State v. GunningsAnnotate this Case
468 S.E.2d 613 (1996)
STATE of North Carolina v. Lou Elmer GUNNINGS.
Court of Appeals of North Carolina.
April 16, 1996.
Attorney General Michael F. Easley by Assistant Attorney General Jane L. Oliver, for State.
Assistant Public Defender Cynthia D. West, for defendant appellant.
Evidence presented by the State tends to show the following: On 2 March 1994 officers of the Gastonia Police Department were conducting an undercover drug operation on Vance Street in Gastonia. Several officers stood on the side of the street and posed as drug dealers, while undercover police cars were stationed at either end of the block. The officers did not have any cocaine to sell, *614 but instead carried pieces of Brazil nuts cut up to resemble crack cocaine.
At approximately 8:18 p.m., defendant drove up to the officers posing as dealers. Another female riding in the passenger seat spoke to them through the car window, and asked if she and defendant could purchase two "rocks" for thirty dollars. One of the officers agreed to sell them the two rocks, and defendant turned her car around so she could speak to the officer through her window. She stated "I want to see this." The officer handed her two white rock-like substances in exchange for thirty dollars from defendant. Defendant said "I'm going to taste it to see if it's real." When she did so, she realized the "rocks" she had purchased were not cocaine. She became irate and started to get out of the car. One of the officers radioed for back-up, and one of the squad cars pulled up with its blue lights flashing. Defendant dropped the pieces of Brazil nut, and told the officer who had driven up that the men on the street were selling cocaine. The dealers were identified as police and defendant was placed into custody.
At trial, defendant testified that she pulled over in her car at her passenger's request, and was aware that the purpose of the stop was to buy cocaine. She further stated that when she gave the undercover officer the thirty dollars, she did so in order to buy cocaine.
Defendant's sole argument on appeal is that the trial court erred in denying her motion to dismiss for insufficient evidence. She contends that because the officers were not selling real cocaine, she could not be convicted of an attempt to possess cocaine. We disagree.
In ruling on a motion to dismiss, the issue before the trial court is whether there has been presented substantial evidence of each element of the offense charged, and that the defendant was the perpetrator of the offense. State v. McAvoy, 331 N.C. 583, 417 S.E.2d 489 (1992). If the trial court so finds, the motion is properly denied. State v. Tuggle, 109 N.C.App. 235, 426 S.E.2d 724, appeal dismissed and disc. review denied, 333 N.C. 794, 431 S.E.2d 29 (1993). Substantial evidence is that relevant evidence which a reasonable mind would find sufficient to support a conclusion. State v. Patterson, 335 N.C. 437, 439 S.E.2d 578 (1994). All the evidence, whether direct or circumstantial, must be considered by the trial court in the light most favorable to the State, with all reasonable inferences to be drawn from the evidence being drawn in favor of the State. State v. Figured, 116 N.C.App. 1, 446 S.E.2d 838 (1994), disc. review denied, 339 N.C. 617, 454 S.E.2d 261 (1995).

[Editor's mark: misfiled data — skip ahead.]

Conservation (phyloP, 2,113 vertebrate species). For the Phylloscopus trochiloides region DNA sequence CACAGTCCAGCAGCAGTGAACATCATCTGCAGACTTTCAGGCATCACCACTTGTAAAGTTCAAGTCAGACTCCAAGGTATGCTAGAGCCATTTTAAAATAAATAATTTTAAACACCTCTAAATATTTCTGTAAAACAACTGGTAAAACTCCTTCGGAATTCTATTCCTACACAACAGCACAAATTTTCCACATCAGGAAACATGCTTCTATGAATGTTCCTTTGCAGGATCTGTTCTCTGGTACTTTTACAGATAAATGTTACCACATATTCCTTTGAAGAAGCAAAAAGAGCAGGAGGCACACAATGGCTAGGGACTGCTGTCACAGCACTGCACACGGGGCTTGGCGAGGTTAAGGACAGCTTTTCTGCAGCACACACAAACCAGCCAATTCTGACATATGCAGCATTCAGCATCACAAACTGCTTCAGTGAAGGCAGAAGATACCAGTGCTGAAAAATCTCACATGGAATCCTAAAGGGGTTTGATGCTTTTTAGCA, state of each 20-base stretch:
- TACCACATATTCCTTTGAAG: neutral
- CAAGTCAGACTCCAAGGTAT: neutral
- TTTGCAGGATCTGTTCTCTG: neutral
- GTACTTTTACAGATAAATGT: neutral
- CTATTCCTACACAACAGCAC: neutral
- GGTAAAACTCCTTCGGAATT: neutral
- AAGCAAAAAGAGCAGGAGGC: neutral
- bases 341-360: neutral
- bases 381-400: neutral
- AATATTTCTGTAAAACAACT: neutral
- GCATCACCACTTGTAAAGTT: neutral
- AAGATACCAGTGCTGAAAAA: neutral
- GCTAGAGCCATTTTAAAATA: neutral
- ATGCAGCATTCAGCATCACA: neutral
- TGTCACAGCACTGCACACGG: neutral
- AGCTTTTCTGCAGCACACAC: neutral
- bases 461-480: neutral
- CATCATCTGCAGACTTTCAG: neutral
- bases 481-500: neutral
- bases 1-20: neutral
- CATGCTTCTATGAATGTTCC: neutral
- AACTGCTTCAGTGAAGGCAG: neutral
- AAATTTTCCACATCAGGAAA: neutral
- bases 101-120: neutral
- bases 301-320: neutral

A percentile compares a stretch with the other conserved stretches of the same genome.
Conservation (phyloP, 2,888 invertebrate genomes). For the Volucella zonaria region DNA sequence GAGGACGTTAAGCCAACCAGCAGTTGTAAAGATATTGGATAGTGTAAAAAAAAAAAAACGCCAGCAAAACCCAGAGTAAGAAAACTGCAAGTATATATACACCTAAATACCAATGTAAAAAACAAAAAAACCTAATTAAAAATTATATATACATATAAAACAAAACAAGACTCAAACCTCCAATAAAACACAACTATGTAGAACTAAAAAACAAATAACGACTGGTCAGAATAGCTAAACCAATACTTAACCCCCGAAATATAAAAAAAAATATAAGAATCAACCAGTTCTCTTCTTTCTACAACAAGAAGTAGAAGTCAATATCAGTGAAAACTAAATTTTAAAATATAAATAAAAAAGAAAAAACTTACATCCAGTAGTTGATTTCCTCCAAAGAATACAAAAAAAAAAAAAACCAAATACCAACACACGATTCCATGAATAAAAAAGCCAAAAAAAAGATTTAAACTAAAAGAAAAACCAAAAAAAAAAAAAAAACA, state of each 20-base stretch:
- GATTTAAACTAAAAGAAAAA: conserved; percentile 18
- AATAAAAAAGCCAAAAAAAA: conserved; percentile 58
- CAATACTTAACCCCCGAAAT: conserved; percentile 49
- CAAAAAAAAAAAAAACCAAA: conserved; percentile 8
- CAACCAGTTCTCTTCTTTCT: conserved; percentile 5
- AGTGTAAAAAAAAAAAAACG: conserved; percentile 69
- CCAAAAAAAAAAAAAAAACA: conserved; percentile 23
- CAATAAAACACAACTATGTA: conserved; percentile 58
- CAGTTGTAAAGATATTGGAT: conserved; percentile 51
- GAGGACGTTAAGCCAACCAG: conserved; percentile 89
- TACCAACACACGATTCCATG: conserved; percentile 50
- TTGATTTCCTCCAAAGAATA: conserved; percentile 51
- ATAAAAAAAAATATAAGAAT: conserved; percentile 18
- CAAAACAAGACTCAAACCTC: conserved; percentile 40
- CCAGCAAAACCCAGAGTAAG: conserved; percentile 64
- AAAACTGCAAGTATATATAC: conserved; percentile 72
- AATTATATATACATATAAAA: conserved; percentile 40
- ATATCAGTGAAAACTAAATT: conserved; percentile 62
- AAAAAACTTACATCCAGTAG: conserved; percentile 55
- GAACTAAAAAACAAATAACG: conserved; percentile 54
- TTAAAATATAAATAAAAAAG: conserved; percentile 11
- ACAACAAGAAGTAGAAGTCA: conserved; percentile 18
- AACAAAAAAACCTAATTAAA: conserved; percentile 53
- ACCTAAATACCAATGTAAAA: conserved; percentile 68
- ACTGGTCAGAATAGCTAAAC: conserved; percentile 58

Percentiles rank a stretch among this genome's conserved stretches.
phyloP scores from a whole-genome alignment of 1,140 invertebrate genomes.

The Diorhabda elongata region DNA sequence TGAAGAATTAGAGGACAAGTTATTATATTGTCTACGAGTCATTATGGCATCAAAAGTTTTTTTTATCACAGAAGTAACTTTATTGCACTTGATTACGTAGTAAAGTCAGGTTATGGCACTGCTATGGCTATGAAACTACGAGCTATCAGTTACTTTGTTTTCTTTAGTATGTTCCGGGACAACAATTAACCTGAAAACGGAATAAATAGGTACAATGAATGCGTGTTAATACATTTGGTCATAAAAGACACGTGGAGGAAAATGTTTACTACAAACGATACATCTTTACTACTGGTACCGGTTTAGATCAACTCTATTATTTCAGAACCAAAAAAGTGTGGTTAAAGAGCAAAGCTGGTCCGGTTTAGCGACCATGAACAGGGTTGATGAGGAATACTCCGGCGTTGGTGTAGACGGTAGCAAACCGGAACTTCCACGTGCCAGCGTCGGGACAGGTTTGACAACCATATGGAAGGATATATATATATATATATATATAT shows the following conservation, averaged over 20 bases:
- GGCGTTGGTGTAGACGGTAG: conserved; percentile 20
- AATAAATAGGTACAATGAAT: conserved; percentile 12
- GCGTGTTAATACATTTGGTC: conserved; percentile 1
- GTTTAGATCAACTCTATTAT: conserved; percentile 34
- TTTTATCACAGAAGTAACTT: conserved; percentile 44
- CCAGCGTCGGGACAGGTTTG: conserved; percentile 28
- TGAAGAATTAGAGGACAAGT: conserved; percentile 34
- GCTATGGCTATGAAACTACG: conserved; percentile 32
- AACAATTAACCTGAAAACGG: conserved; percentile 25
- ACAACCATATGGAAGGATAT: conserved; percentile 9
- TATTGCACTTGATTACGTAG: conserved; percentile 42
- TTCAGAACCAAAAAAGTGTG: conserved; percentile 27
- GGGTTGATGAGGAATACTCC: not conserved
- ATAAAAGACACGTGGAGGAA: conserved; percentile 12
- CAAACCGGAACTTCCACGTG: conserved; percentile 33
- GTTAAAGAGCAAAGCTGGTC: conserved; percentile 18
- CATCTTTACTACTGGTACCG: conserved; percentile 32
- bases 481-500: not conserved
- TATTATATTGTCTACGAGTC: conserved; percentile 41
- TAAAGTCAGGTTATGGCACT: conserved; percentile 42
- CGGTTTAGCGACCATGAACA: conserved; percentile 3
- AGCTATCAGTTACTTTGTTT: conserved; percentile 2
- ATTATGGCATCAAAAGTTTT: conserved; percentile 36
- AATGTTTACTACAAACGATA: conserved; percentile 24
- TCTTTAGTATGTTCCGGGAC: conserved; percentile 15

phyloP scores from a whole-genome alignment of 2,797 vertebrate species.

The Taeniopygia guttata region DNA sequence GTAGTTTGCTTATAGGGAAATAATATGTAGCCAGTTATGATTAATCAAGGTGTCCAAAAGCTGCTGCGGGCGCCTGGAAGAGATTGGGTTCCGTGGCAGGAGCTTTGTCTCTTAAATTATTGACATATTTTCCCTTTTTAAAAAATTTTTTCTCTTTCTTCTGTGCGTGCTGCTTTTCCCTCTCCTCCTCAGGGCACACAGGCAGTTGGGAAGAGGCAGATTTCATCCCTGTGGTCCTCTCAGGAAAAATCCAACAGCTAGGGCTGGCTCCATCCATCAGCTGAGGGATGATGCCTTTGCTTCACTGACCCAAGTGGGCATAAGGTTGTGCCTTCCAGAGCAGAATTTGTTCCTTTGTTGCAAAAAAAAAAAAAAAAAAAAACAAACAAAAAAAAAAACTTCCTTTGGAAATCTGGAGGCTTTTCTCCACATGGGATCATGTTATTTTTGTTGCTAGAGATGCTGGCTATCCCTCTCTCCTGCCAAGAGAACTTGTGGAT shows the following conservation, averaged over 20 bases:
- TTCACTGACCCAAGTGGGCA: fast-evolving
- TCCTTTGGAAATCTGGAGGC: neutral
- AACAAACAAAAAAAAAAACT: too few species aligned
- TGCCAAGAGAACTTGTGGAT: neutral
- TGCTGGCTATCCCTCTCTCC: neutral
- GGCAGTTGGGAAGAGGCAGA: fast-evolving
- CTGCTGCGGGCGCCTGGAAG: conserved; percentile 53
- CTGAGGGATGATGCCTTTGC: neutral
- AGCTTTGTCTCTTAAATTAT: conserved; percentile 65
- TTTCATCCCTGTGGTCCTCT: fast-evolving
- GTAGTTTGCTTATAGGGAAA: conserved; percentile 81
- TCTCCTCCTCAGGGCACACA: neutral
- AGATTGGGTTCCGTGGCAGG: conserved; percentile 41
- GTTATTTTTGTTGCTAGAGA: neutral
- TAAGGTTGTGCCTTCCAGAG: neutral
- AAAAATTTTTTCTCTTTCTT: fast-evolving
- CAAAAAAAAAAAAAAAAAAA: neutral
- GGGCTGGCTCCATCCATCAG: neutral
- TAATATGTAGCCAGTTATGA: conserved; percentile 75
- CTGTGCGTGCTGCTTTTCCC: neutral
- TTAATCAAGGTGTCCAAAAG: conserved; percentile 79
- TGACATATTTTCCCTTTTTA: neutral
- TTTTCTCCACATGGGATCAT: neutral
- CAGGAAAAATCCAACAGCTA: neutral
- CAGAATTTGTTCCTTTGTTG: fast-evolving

The elements of the crime of "attempt" consist of the following: (1) an intent by an individual to commit a crime; (2) an overt act committed by the individual calculated to bring about the crime; and (3) which falls short of the completed offense. State v. Collins, 334 N.C. 54, 431 S.E.2d 188 (1993). In the case before us there was a significant amount of evidence offered, including that of defendant's own testimony, which would allow a reasonable jury to conclude (1) that defendant intended to possess cocaine; (2) that she took several steps calculated to accomplish that intent, including driving to an area known for drug sales, approaching people she believed were cocaine dealers, and exchanging money for what she thought was cocaine; and (3) that her efforts fell short of completing the offense of possession of cocaine. This evidence was sufficient to defeat defendant's motion to dismiss, and the trial court did not err in so doing.
Finally, we note that where the evidence tends to show defendant intended to commit the underlying substantive offense, in this case possession of cocaine, defendant's "intent" is the controlling factor. As stated by our Supreme Court in State v. Hageman, 307 N.C. 1, 296 S.E.2d 433 (1982):[W]hen a defendant has the specific intent to commit a crime and under the circumstances as he reasonably saw them did the acts necessary to consummate the substantive offense, but, because of facts unknown to him essential elements of the substantive offense were lacking, he may be convicted of an attempt to commit the crime.
Hageman, 307 N.C. at 13, 296 S.E.2d at 441 (1982).
*615 For these reasons, we find defendant received a fair trial, free from prejudicial error.
GREENE and MARK D. MARTIN, JJ., concur.